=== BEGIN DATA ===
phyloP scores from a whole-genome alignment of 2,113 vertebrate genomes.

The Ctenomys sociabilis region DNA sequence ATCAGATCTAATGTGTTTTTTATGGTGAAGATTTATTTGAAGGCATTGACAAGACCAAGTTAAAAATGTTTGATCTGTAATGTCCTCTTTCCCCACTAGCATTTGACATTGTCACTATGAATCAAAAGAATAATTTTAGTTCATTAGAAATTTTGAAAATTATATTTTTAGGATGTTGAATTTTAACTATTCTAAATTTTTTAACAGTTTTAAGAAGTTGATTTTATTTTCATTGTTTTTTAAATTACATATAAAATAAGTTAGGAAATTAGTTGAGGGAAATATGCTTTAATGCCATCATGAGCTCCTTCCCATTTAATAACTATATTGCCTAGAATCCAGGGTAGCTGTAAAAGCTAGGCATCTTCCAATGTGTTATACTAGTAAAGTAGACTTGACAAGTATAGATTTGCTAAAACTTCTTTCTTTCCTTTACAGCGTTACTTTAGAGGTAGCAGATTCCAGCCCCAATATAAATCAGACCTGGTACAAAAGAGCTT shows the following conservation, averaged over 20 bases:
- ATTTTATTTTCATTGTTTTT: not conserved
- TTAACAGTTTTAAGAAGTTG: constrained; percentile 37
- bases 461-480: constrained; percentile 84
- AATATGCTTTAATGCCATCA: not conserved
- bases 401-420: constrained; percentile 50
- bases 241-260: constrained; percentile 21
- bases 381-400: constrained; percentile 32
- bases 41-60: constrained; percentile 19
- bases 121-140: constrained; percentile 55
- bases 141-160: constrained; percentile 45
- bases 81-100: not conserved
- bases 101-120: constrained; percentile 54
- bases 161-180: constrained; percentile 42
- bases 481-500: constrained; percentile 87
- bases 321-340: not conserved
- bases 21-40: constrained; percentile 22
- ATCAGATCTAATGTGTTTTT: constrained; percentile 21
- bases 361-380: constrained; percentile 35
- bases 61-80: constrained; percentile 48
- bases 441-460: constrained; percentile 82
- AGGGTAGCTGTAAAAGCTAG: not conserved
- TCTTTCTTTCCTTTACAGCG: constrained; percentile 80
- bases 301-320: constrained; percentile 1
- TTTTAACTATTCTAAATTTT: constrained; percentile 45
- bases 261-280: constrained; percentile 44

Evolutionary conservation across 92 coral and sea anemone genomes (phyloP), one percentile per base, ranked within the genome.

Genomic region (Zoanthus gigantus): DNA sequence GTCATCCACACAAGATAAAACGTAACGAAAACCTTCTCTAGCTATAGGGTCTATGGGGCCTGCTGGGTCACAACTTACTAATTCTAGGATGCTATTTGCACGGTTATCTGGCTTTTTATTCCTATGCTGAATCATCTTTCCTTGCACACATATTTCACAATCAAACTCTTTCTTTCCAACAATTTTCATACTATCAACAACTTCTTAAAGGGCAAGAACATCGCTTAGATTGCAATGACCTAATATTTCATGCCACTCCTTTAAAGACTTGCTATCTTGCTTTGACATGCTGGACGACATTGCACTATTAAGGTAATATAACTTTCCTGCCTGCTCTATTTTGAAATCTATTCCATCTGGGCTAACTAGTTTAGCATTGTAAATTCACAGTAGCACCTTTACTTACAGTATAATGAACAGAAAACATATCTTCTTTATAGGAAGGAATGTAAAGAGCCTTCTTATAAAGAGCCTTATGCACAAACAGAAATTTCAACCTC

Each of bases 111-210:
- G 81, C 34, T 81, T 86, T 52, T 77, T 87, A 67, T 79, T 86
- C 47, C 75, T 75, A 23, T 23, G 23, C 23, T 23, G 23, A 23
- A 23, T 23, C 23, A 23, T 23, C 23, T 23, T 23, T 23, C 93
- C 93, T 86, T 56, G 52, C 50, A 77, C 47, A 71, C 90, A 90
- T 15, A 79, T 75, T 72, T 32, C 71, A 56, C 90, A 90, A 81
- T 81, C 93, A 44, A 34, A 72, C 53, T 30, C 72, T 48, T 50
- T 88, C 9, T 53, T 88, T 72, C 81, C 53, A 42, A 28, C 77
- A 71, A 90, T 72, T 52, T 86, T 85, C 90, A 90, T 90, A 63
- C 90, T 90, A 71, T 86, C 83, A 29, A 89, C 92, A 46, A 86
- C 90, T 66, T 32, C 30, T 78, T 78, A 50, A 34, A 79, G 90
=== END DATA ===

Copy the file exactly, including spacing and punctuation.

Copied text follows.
phyloP scores from a whole-genome alignment of 2,113 vertebrate genomes.

The Ctenomys sociabilis region DNA sequence ATCAGATCTAATGTGTTTTTTATGGTGAAGATTTATTTGAAGGCATTGACAAGACCAAGTTAAAAATGTTTGATCTGTAATGTCCTCTTTCCCCACTAGCATTTGACATTGTCACTATGAATCAAAAGAATAATTTTAGTTCATTAGAAATTTTGAAAATTATATTTTTAGGATGTTGAATTTTAACTATTCTAAATTTTTTAACAGTTTTAAGAAGTTGATTTTATTTTCATTGTTTTTTAAATTACATATAAAATAAGTTAGGAAATTAGTTGAGGGAAATATGCTTTAATGCCATCATGAGCTCCTTCCCATTTAATAACTATATTGCCTAGAATCCAGGGTAGCTGTAAAAGCTAGGCATCTTCCAATGTGTTATACTAGTAAAGTAGACTTGACAAGTATAGATTTGCTAAAACTTCTTTCTTTCCTTTACAGCGTTACTTTAGAGGTAGCAGATTCCAGCCCCAATATAAATCAGACCTGGTACAAAAGAGCTT shows the following conservation, averaged over 20 bases:
- ATTTTATTTTCATTGTTTTT: not conserved
- TTAACAGTTTTAAGAAGTTG: constrained; percentile 37
- bases 461-480: constrained; percentile 84
- AATATGCTTTAATGCCATCA: not conserved
- bases 401-420: constrained; percentile 50
- bases 241-260: constrained; percentile 21
- bases 381-400: constrained; percentile 32
- bases 41-60: constrained; percentile 19
- bases 121-140: constrained; percentile 55
- bases 141-160: constrained; percentile 45
- bases 81-100: not conserved
- bases 101-120: constrained; percentile 54
- bases 161-180: constrained; percentile 42
- bases 481-500: constrained; percentile 87
- bases 321-340: not conserved
- bases 21-40: constrained; percentile 22
- ATCAGATCTAATGTGTTTTT: constrained; percentile 21
- bases 361-380: constrained; percentile 35
- bases 61-80: constrained; percentile 48
- bases 441-460: constrained; percentile 82
- AGGGTAGCTGTAAAAGCTAG: not conserved
- TCTTTCTTTCCTTTACAGCG: constrained; percentile 80
- bases 301-320: constrained; percentile 1
- TTTTAACTATTCTAAATTTT: constrained; percentile 45
- bases 261-280: constrained; percentile 44

Evolutionary conservation across 92 coral and sea anemone genomes (phyloP), one percentile per base, ranked within the genome.

Genomic region (Zoanthus gigantus): DNA sequence GTCATCCACACAAGATAAAACGTAACGAAAACCTTCTCTAGCTATAGGGTCTATGGGGCCTGCTGGGTCACAACTTACTAATTCTAGGATGCTATTTGCACGGTTATCTGGCTTTTTATTCCTATGCTGAATCATCTTTCCTTGCACACATATTTCACAATCAAACTCTTTCTTTCCAACAATTTTCATACTATCAACAACTTCTTAAAGGGCAAGAACATCGCTTAGATTGCAATGACCTAATATTTCATGCCACTCCTTTAAAGACTTGCTATCTTGCTTTGACATGCTGGACGACATTGCACTATTAAGGTAATATAACTTTCCTGCCTGCTCTATTTTGAAATCTATTCCATCTGGGCTAACTAGTTTAGCATTGTAAATTCACAGTAGCACCTTTACTTACAGTATAATGAACAGAAAACATATCTTCTTTATAGGAAGGAATGTAAAGAGCCTTCTTATAAAGAGCCTTATGCACAAACAGAAATTTCAACCTC

Each of bases 111-210:
- G 81, C 34, T 81, T 86, T 52, T 77, T 87, A 67, T 79, T 86
- C 47, C 75, T 75, A 23, T 23, G 23, C 23, T 23, G 23, A 23
- A 23, T 23, C 23, A 23, T 23, C 23, T 23, T 23, T 23, C 93
- C 93, T 86, T 56, G 52, C 50, A 77, C 47, A 71, C 90, A 90
- T 15, A 79, T 75, T 72, T 32, C 71, A 56, C 90, A 90, A 81
- T 81, C 93, A 44, A 34, A 72, C 53, T 30, C 72, T 48, T 50
- T 88, C 9, T 53, T 88, T 72, C 81, C 53, A 42, A 28, C 77
- A 71, A 90, T 72, T 52, T 86, T 85, C 90, A 90, T 90, A 63
- C 90, T 90, A 71, T 86, C 83, A 29, A 89, C 92, A 46, A 86
- C 90, T 66, T 32, C 30, T 78, T 78, A 50, A 34, A 79, G 90